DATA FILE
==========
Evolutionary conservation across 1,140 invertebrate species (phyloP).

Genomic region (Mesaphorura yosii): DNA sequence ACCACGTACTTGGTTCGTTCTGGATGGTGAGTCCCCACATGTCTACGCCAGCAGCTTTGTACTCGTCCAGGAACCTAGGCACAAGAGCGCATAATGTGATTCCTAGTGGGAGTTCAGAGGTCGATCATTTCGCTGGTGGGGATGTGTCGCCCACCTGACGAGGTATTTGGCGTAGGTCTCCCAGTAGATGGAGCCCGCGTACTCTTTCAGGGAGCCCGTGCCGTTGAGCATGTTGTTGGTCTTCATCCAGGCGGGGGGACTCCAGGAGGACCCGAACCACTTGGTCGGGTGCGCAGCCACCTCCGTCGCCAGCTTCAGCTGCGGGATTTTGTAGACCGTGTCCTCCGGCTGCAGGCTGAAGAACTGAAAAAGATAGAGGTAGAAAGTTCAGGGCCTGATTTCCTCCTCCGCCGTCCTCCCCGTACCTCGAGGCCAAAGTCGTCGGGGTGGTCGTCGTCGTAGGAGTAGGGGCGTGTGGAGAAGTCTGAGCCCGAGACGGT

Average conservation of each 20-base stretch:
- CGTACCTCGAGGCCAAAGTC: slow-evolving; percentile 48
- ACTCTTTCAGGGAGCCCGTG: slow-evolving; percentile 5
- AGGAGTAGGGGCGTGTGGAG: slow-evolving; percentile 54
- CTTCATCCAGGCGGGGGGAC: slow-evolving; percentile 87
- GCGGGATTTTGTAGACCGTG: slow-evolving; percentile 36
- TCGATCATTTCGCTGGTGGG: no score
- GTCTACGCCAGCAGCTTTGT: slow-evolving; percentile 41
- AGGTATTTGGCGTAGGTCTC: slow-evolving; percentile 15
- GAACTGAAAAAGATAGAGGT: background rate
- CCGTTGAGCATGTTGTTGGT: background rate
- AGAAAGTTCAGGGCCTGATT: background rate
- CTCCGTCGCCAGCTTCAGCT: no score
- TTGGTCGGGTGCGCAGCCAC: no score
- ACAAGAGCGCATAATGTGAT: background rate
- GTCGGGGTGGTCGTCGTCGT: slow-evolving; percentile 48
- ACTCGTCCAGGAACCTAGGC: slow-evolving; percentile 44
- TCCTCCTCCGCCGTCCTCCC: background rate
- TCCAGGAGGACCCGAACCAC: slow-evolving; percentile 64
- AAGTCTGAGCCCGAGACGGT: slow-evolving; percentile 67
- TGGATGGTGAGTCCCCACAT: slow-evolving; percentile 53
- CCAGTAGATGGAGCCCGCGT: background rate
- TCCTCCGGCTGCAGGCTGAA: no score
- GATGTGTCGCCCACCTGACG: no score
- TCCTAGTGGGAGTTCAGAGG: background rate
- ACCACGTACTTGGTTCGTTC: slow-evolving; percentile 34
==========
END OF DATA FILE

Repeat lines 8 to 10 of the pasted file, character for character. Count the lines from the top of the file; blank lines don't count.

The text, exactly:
- GCGGGATTTTGTAGACCGTG: slow-evolving; percentile 36
- TCGATCATTTCGCTGGTGGG: no score
- GTCTACGCCAGCAGCTTTGT: slow-evolving; percentile 41